On Sundays the morning ride is to the Cobre Loma ranch, owned by the same family and a proper (small) cattle ranch, where breakfast is served. After breakfast, you might be able to participate in ranch chores - riding fences, or bringing back some of the horse herd from their break.

You can request lessons, although the provision of these we found to be rather fickle, depending very much on the whims of the instructor. For example, we asked if we could arrange one on Tuesday, and it was completely impossible (we were leaving on Saturday).

I found the horses to be fit and healthy, with some care being taken by the wranglers to look out for girth galls and other injuries. I didn't find any that appeared to be sour, or suffer from bucking or excessive pulling - and this is high praise. There were only a couple suitable for larger riders; I weighed approx 230 lbs when I was there, and would inevitably be started off on some lumbering beast before being swapped onto a better horse on my next ride - again, both are good signs, and matches the weight range Grapevine claims to support.

Rides, apart from the aforementioned all day rides, are either out front, which is mainly flat cow pasture, good for racing the lizards on, or in the hills at the back, which is mainly slower. The flat ground isn't trappy anywhere that I could tell, although there probably really is a rattlesnake under every bush.

You can expect to see rattlesnakes, little lizards, mule deer and possibly some javelina, as well as the usual profuse Arizona bird life - which I have absolutely zero interest in, and so can't remember any details of.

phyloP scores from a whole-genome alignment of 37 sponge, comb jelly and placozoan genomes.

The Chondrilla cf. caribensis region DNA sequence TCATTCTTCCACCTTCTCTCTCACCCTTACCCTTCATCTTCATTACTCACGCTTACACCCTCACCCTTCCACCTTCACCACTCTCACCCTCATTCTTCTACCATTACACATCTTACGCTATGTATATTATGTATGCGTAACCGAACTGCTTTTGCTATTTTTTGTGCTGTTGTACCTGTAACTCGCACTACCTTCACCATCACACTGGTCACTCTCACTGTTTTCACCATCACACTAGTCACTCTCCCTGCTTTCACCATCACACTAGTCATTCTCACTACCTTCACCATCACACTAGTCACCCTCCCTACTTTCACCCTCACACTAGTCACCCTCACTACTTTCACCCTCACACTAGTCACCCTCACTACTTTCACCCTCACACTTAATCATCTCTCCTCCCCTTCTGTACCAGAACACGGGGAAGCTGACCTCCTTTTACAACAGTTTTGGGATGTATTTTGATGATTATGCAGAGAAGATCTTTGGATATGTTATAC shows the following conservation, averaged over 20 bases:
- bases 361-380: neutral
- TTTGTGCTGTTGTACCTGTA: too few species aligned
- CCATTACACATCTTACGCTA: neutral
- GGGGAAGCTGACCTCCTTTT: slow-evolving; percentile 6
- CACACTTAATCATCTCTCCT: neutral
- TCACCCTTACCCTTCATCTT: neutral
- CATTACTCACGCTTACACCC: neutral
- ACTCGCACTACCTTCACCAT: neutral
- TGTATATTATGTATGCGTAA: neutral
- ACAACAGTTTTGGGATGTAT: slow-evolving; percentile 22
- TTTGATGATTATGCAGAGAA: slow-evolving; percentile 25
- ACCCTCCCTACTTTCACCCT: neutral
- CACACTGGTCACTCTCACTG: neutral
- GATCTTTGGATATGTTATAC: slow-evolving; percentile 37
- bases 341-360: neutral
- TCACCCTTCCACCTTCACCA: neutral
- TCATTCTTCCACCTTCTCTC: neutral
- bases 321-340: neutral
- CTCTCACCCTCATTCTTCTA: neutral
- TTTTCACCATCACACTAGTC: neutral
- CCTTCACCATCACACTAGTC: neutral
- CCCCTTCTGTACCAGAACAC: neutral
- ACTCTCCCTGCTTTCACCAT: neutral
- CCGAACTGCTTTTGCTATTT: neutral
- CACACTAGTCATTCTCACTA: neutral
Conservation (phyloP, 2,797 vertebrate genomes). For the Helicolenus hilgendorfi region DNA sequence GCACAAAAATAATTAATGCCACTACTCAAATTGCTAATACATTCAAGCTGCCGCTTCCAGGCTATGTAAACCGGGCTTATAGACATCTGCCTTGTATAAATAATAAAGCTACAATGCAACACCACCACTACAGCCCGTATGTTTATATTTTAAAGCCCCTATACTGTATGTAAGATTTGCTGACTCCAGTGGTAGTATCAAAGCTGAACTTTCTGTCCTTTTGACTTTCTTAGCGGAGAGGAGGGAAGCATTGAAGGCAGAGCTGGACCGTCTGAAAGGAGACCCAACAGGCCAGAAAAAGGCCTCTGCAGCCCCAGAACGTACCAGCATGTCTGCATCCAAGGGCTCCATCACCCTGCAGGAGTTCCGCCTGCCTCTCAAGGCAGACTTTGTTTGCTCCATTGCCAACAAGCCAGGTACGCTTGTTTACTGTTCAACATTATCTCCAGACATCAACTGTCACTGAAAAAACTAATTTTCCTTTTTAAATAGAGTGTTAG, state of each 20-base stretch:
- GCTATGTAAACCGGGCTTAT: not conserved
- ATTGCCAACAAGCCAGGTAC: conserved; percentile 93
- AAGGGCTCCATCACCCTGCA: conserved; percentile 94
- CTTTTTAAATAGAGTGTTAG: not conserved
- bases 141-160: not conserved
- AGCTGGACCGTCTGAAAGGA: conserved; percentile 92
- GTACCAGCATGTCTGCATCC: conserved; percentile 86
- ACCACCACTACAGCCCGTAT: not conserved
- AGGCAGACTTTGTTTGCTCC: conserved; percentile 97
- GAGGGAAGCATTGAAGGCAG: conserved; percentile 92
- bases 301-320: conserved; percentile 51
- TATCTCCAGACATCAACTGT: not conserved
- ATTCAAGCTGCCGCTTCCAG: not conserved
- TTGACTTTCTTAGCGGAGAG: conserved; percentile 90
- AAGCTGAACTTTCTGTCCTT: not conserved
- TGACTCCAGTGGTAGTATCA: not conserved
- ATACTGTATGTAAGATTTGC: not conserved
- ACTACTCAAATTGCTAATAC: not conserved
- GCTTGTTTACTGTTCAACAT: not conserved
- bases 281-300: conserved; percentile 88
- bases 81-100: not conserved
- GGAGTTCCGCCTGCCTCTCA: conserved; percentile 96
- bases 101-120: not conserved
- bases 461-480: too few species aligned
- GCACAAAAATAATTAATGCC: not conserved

Flashes of Memory

There are always a few moments from any good trip that embed themselves in full colour at the back of your eyeballs. These are a few of the ones for me:

Cantering along one of the dirt tracks, and looking down to see a rattlesnake sliding between my horses hooves. Another time, on the same set of tracks, watching a six inch lizard accelerate up alongside my horse before speeding off into the brush alongside.

Going into one of the pastures after the Sunday breakfast cookout with a couple of the more experienced guests to round up some of the horse herd and bring them back in; the wrangler with us got very involved with a young horse and an awkward crossing, so we were dashing to and fro to head off the herd as they switched back and forth, playing their game of seeking freedom.

The corral gate not quite shutting when I was turning my horse out into the corral, and having an escapee slip out behind me. I was basically out maneuvered with horse body language.

My son, David's, horse going lame on a ride into the Cochise Stronghold. It turned out to be a simple matter of a stone trapped between the shoe and his hoof - but the stone was fully as wide across as the shoe was.